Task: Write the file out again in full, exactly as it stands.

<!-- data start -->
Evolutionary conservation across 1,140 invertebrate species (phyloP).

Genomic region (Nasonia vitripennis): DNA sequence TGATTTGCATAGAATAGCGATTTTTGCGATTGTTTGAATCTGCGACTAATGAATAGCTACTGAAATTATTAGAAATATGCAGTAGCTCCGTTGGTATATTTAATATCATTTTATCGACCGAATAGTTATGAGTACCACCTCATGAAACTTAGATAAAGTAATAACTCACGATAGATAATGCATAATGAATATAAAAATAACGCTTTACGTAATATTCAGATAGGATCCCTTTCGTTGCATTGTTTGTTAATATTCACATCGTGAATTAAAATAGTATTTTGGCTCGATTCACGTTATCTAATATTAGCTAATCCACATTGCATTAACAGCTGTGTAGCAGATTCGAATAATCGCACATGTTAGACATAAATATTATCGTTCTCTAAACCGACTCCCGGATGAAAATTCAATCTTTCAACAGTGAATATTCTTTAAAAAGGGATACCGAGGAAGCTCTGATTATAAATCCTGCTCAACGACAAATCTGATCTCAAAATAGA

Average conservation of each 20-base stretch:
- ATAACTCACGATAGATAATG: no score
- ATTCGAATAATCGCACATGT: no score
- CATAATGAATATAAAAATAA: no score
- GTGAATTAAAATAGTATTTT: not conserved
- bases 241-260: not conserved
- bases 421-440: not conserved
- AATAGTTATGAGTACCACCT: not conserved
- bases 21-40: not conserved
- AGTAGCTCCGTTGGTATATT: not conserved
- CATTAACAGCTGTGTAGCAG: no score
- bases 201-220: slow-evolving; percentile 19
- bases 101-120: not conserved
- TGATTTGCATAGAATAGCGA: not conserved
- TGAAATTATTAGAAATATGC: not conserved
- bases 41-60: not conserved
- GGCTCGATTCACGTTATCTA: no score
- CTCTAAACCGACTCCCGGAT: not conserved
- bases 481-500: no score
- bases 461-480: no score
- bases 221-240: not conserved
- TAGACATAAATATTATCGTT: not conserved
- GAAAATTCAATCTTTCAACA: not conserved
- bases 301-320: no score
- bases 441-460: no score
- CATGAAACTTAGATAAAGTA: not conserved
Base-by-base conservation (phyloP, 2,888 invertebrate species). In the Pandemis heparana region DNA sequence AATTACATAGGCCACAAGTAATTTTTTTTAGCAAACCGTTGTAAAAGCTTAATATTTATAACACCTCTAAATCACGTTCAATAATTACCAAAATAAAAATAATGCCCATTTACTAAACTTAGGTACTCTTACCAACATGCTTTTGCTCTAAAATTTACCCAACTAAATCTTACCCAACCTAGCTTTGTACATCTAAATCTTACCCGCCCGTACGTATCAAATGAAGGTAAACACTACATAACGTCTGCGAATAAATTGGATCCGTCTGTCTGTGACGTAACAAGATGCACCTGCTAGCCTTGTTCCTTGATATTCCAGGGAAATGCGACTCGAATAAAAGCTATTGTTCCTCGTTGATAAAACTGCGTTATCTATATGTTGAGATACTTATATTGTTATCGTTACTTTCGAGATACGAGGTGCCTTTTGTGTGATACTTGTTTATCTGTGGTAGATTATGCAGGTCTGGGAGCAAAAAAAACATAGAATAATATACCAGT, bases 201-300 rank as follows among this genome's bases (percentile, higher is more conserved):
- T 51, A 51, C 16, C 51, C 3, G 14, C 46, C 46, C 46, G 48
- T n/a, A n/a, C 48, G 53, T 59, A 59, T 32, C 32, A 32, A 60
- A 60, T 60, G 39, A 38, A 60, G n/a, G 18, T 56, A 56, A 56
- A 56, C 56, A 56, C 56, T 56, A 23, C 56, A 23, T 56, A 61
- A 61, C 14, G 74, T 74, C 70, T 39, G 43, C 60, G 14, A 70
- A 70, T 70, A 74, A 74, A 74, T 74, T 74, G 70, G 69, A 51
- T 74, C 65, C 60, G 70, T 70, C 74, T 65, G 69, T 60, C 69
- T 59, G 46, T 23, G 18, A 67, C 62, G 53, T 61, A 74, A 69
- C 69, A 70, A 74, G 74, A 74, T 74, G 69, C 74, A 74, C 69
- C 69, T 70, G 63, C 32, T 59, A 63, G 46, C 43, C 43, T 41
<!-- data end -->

Evolutionary conservation across 1,140 invertebrate species (phyloP).

Genomic region (Nasonia vitripennis): DNA sequence TGATTTGCATAGAATAGCGATTTTTGCGATTGTTTGAATCTGCGACTAATGAATAGCTACTGAAATTATTAGAAATATGCAGTAGCTCCGTTGGTATATTTAATATCATTTTATCGACCGAATAGTTATGAGTACCACCTCATGAAACTTAGATAAAGTAATAACTCACGATAGATAATGCATAATGAATATAAAAATAACGCTTTACGTAATATTCAGATAGGATCCCTTTCGTTGCATTGTTTGTTAATATTCACATCGTGAATTAAAATAGTATTTTGGCTCGATTCACGTTATCTAATATTAGCTAATCCACATTGCATTAACAGCTGTGTAGCAGATTCGAATAATCGCACATGTTAGACATAAATATTATCGTTCTCTAAACCGACTCCCGGATGAAAATTCAATCTTTCAACAGTGAATATTCTTTAAAAAGGGATACCGAGGAAGCTCTGATTATAAATCCTGCTCAACGACAAATCTGATCTCAAAATAGA

Average conservation of each 20-base stretch:
- ATAACTCACGATAGATAATG: no score
- ATTCGAATAATCGCACATGT: no score
- CATAATGAATATAAAAATAA: no score
- GTGAATTAAAATAGTATTTT: not conserved
- bases 241-260: not conserved
- bases 421-440: not conserved
- AATAGTTATGAGTACCACCT: not conserved
- bases 21-40: not conserved
- AGTAGCTCCGTTGGTATATT: not conserved
- CATTAACAGCTGTGTAGCAG: no score
- bases 201-220: slow-evolving; percentile 19
- bases 101-120: not conserved
- TGATTTGCATAGAATAGCGA: not conserved
- TGAAATTATTAGAAATATGC: not conserved
- bases 41-60: not conserved
- GGCTCGATTCACGTTATCTA: no score
- CTCTAAACCGACTCCCGGAT: not conserved
- bases 481-500: no score
- bases 461-480: no score
- bases 221-240: not conserved
- TAGACATAAATATTATCGTT: not conserved
- GAAAATTCAATCTTTCAACA: not conserved
- bases 301-320: no score
- bases 441-460: no score
- CATGAAACTTAGATAAAGTA: not conserved
Base-by-base conservation (phyloP, 2,888 invertebrate species). In the Pandemis heparana region DNA sequence AATTACATAGGCCACAAGTAATTTTTTTTAGCAAACCGTTGTAAAAGCTTAATATTTATAACACCTCTAAATCACGTTCAATAATTACCAAAATAAAAATAATGCCCATTTACTAAACTTAGGTACTCTTACCAACATGCTTTTGCTCTAAAATTTACCCAACTAAATCTTACCCAACCTAGCTTTGTACATCTAAATCTTACCCGCCCGTACGTATCAAATGAAGGTAAACACTACATAACGTCTGCGAATAAATTGGATCCGTCTGTCTGTGACGTAACAAGATGCACCTGCTAGCCTTGTTCCTTGATATTCCAGGGAAATGCGACTCGAATAAAAGCTATTGTTCCTCGTTGATAAAACTGCGTTATCTATATGTTGAGATACTTATATTGTTATCGTTACTTTCGAGATACGAGGTGCCTTTTGTGTGATACTTGTTTATCTGTGGTAGATTATGCAGGTCTGGGAGCAAAAAAAACATAGAATAATATACCAGT, bases 201-300 rank as follows among this genome's bases (percentile, higher is more conserved):
- T 51, A 51, C 16, C 51, C 3, G 14, C 46, C 46, C 46, G 48
- T n/a, A n/a, C 48, G 53, T 59, A 59, T 32, C 32, A 32, A 60
- A 60, T 60, G 39, A 38, A 60, G n/a, G 18, T 56, A 56, A 56
- A 56, C 56, A 56, C 56, T 56, A 23, C 56, A 23, T 56, A 61
- A 61, C 14, G 74, T 74, C 70, T 39, G 43, C 60, G 14, A 70
- A 70, T 70, A 74, A 74, A 74, T 74, T 74, G 70, G 69, A 51
- T 74, C 65, C 60, G 70, T 70, C 74, T 65, G 69, T 60, C 69
- T 59, G 46, T 23, G 18, A 67, C 62, G 53, T 61, A 74, A 69
- C 69, A 70, A 74, G 74, A 74, T 74, G 69, C 74, A 74, C 69
- C 69, T 70, G 63, C 32, T 59, A 63, G 46, C 43, C 43, T 41